The audience for the Submarine Capital of the World site I imagine would consist of:

  • people interested in the local history of Groton and/or southeastern Connecticut
  • people with an interest in U.S. naval history, particularly relating to the submarine force
  • current and former submariners and their families, particularly those who have been stationed in Groton
  • people interested in or with a personal connection to the work of Electric Boat

The audience for the wider Thames River project would include the above but also be a bit broader, to include those interested in maritime/nautical history more generally especially those interested in the Era of Sail, and people with an interest in or a connection to the U.S. Coast Guard.

Comparison to Existing Projects

My original inspiration for this project was our exploration of PhilaPlace. The website from the Historical Society of Pennsylvania seeks to “connect stories to places across time in Philadelphia’s neighborhoods” by pinning photos, audio, video, and documents to maps of the city and including interpretive text for the pinned locations. So take what PhilaPlace does for neighborhoods and apply it to the Thames River instead.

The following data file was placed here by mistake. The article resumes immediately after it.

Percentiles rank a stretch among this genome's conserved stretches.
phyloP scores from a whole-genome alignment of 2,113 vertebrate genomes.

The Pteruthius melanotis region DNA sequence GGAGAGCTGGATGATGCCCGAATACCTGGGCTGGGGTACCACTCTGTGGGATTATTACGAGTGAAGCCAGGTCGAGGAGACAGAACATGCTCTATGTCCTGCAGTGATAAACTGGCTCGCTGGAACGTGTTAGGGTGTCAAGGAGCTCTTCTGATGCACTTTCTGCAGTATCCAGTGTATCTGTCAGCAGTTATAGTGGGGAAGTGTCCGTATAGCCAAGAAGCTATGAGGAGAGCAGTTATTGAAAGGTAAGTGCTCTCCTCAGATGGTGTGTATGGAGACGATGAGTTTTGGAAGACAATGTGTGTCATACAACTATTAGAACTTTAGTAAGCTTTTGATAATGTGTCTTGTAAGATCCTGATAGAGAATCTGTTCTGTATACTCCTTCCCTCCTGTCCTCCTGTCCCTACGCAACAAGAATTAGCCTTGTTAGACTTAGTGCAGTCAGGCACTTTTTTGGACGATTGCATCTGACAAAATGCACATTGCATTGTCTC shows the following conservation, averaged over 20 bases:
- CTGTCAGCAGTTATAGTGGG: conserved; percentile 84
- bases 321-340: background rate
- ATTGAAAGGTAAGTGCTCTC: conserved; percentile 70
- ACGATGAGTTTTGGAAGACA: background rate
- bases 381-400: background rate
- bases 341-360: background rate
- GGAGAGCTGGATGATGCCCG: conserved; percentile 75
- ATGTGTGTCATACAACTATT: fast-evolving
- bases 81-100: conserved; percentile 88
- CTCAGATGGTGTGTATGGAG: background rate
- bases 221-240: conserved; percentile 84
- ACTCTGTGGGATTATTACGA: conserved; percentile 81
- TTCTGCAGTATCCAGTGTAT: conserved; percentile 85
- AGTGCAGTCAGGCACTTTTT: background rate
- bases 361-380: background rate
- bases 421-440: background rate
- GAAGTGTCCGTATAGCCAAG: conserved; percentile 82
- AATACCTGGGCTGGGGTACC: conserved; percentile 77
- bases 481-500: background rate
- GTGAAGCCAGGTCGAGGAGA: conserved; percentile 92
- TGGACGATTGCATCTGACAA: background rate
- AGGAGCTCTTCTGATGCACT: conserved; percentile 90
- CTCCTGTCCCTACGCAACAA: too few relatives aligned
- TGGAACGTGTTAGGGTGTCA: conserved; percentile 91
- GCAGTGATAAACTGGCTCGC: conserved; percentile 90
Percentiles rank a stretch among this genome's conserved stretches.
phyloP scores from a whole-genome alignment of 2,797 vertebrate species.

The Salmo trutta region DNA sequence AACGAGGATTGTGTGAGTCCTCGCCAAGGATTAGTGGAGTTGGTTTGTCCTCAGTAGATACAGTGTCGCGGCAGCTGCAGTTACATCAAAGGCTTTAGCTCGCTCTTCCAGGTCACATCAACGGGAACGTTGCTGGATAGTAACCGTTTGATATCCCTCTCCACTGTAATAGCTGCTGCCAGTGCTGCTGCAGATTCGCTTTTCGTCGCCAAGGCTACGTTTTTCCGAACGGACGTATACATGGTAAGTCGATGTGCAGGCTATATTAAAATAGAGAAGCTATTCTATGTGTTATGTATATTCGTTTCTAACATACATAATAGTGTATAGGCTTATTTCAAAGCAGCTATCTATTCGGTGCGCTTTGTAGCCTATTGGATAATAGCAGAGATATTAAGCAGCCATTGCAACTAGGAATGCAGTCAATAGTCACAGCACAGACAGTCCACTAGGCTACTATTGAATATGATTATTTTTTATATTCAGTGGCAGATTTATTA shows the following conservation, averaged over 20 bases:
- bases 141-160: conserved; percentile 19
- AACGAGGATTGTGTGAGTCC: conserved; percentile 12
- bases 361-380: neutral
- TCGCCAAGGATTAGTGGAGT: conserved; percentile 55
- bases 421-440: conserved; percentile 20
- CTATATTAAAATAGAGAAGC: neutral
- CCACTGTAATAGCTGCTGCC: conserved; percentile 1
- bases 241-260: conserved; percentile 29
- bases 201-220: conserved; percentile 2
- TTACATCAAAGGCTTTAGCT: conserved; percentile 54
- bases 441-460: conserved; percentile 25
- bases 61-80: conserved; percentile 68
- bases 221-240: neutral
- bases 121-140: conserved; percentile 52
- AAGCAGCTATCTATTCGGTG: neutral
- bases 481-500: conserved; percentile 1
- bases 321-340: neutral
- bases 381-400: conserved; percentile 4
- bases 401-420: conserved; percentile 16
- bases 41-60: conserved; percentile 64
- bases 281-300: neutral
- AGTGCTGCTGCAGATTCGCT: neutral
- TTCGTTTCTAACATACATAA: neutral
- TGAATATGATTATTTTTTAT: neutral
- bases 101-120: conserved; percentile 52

HistoryPin would seem to be the simplified way to make one’s own PhilaPlace-ish exhibit, but I find it infuriating that it really only seems to be possible to search HistoryPin by geographic location. The only way that I saw to search through the collections or tours was to “browse all,” and then the site fails to tell the user how many pages they would potentially be scrolling through. If I put in the effort to make a tour or collection, I sure would like for people to be able to find it if it’s a topic they’re interested in. (Maybe if you’re a member of the site you get to do a better search???) Consequently, HistoryPin definitely will not be the platform for my project.

WordPress is one alternate option to HistoryPin. Delaware’s Industrial Brandywine is a river-related historical website that uses WordPress as its platform. A product of the Hagley Museum and Library, this website seeks to “document businesses that benefited from the unique geography of the Brandywine River along its eight-mile stretch in Delaware.” It offers historical profiles of more than 100 businesses located on the river from the 17th through 20th centuries which can be accessed via an interactive map or through the categories of people, industry type, or date range. Site users have the opportunity to comment upon individual entries with additional information.

Southeastern Virginia Historical Markers also uses WordPress to good effect. A student project for an undergraduate digital history class at the University of Mary Washington, this website provides photos of roadside historical markers in three Tidewater Virginia counties along with additional information about the person, place, or event described. Markers can be searched by county, category, or century as well as via map. They have also included a tag cloud and a timeline in their presentation.